Transformation is always a quiet process, rather than a big colorful workshop.

Which people do you need in the age of digitalization? Wolf Lotter posed this question in the September issue of brandeins. Thomas Dettling (Siemens Digital Transformation Manager) agrees:

"The organization of the knowledge society is about bringing competencies together – not playing people off against each other to stay in power."

This requires new processes, new incentives and a new understanding. But this is not so easy, since cultural transformation interferes with the natural human operating system; people must first become aware of their mostly unconscious (self-) perception and their actual actions. A few people probably consciously plan to trick others, to keep knowledge for themselves and to make themselves indispensable in order make a good impression. And our complex psychology finds good reasons to do so. This is comparable to a custody battle: Both parents believe they are acting in the best interests of the child and see in the other the true villain from whom the child must be protected. The result is a great loss for the child, whose well-being is actually at stake, and the opponents themselves also suffer enormously. There is obviously – especially in emotionally demanding situations – a high likelihood that our actual actions and our perception of them differ greatly.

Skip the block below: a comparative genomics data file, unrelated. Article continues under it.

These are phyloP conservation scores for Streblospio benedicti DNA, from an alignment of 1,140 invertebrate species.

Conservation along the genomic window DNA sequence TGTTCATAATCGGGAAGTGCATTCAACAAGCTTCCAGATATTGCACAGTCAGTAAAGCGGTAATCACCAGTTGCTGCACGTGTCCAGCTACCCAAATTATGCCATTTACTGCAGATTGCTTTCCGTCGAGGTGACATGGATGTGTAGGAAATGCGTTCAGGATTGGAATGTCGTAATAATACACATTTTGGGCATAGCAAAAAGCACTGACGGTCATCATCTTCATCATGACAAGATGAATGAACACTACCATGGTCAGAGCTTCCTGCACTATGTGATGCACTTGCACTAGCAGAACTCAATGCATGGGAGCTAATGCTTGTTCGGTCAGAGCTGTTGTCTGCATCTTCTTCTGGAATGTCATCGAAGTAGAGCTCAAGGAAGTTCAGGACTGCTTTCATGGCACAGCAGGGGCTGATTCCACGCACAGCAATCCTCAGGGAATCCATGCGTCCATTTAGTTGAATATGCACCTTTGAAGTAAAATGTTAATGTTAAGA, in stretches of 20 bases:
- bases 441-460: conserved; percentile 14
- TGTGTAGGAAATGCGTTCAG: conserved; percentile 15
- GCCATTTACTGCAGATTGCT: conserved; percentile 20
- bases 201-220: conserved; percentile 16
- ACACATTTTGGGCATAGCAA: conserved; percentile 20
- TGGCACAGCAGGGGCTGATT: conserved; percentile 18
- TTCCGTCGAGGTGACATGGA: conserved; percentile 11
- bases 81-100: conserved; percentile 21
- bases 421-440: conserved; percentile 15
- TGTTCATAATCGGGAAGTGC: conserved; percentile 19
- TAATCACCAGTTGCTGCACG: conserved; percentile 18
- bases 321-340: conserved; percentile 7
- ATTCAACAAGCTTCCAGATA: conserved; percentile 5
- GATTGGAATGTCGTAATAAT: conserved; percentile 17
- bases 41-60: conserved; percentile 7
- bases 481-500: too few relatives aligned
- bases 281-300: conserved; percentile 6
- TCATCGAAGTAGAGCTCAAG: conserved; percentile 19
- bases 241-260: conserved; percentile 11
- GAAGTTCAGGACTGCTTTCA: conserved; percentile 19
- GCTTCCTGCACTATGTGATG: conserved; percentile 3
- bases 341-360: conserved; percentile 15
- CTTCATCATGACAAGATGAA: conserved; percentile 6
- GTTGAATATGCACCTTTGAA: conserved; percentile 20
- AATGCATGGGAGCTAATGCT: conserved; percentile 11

Every day on LinkedIn, impressive photos and reports are posted about exciting workshops with highly motivated people who appear to be having a great time celebrating a new beginning with lots of post-it's and a highly motivating motto. The initiators, trainers and perhaps also the participants hope to have set the course for a new beginning. Maybe some will reach their goal. But will everyone? And for how long? Because what we believe we are doing is often far-removed from reality.

The only way to sustain new beginnings is if the deep fears and needs of employees (including managers) are accurately reflected and anticipated, and companies themselves have good ideas about how to redirect this strong emotional energy towards the corporate vision.

Thus, a cultural transformation is a profound and quiet process for every individual who needs support, which must clearly precede the encouragement and motivation to which the companies dedicate themselves in times of cultural transformation, especially in the context of many workshops.